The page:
Our long-term project Mini Cooper S found itself back on the dyno and the results were, again, a surprise.
Our baseline runs of 154, 153 and 150 whp were followed with a 162.4-whp effort when we re-baselined the car prior to its first bolt-on power adder. The reasons? Cooler air and a broken-in engine-- we think. Both tests were made on the same Dynojet.
We elected to address the intake first because for 15 minutes of wrenching, you can replace the boxed air intake with an exposed open-element design and make some quick power. We enlisted a Monster Flow filter, which consists of an oval-shaped, oiled mesh filter element and aluminum tubing. In this case, only a portion of the airbox was discarded, but the filter element had better access to incoming air.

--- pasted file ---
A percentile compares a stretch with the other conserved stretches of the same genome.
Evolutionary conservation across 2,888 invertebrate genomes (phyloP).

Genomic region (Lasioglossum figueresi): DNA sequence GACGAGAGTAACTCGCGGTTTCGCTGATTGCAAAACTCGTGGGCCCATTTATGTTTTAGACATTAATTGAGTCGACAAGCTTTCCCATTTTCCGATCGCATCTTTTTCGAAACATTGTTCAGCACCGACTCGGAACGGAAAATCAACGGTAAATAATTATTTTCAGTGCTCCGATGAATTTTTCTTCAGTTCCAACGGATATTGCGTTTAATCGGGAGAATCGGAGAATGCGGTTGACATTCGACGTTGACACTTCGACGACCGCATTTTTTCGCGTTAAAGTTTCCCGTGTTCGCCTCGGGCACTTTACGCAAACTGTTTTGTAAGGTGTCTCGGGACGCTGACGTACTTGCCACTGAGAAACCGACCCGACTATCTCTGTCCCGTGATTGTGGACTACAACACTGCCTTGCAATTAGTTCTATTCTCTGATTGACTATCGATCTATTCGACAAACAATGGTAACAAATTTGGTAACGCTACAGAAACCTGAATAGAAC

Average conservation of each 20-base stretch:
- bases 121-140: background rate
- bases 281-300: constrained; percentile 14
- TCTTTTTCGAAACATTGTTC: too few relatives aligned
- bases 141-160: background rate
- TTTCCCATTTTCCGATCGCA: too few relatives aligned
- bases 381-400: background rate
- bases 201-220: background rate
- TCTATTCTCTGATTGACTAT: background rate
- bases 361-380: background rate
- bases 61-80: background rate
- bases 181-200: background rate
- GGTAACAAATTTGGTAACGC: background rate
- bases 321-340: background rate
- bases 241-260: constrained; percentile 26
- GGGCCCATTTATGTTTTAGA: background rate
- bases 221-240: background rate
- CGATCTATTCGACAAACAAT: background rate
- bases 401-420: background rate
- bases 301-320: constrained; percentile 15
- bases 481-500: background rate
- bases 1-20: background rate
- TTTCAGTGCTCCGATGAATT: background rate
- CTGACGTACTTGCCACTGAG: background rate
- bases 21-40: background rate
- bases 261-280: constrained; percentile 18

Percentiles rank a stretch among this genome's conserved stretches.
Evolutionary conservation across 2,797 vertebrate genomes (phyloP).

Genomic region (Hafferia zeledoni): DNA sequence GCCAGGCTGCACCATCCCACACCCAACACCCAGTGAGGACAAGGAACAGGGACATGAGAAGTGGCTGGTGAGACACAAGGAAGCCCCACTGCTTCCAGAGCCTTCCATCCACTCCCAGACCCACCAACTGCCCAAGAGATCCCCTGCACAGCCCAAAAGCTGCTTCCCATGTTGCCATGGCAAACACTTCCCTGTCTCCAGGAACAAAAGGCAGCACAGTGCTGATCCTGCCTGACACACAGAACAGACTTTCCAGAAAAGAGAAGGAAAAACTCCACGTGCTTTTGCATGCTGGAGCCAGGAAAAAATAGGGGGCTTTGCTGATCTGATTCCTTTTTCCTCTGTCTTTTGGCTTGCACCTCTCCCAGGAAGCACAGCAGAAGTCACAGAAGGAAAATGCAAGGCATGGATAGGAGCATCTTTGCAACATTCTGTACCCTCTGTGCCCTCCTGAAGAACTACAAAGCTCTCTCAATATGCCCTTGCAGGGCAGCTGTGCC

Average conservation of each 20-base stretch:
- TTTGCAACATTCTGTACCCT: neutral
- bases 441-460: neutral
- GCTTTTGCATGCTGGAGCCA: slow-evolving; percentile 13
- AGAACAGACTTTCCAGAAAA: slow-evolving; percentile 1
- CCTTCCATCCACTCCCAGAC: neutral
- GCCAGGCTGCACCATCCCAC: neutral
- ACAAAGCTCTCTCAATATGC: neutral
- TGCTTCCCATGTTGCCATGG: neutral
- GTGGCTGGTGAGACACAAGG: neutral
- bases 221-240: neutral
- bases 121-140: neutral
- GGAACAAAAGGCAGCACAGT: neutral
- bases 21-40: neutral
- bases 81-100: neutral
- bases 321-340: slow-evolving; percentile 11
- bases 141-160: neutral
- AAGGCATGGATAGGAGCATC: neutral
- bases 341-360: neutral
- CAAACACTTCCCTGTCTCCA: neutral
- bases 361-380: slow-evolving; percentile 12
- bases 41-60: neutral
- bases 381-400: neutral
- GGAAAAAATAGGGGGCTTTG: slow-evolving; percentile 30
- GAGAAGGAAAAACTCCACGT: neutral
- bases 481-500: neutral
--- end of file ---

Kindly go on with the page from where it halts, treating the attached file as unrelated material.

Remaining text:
We were curious (Read: a bit worried) about how or if the Mini would improve from its 162 whp base run. After all, Mini quotes flywheel horsepower at 163. With the rollers spinning, the sample button was depressed and the 1.6-liter churned out 170.4 whp. Yes, the surprises kept coming. The power curve showed a stout 5 to 7 whp bump in output, from 5500 rpm to 7000 rpm. As we outlined in "How to Read A Dyno Chart" in last month's issue, this is right in the heart of the engine's sweet spot. The picture was equally as sweet on the torque side of the equation where bottom-end grunt jumped from 138.6 lb-ft to 143.9 lb-ft at peak, with the biggest gain of 9 lb-ft hitting at 4800 rpm.
We're going to do a few more simple bolt-ons, then proceed at full force, with some extreme customizing for the supercharged roller skate. Stay tuned.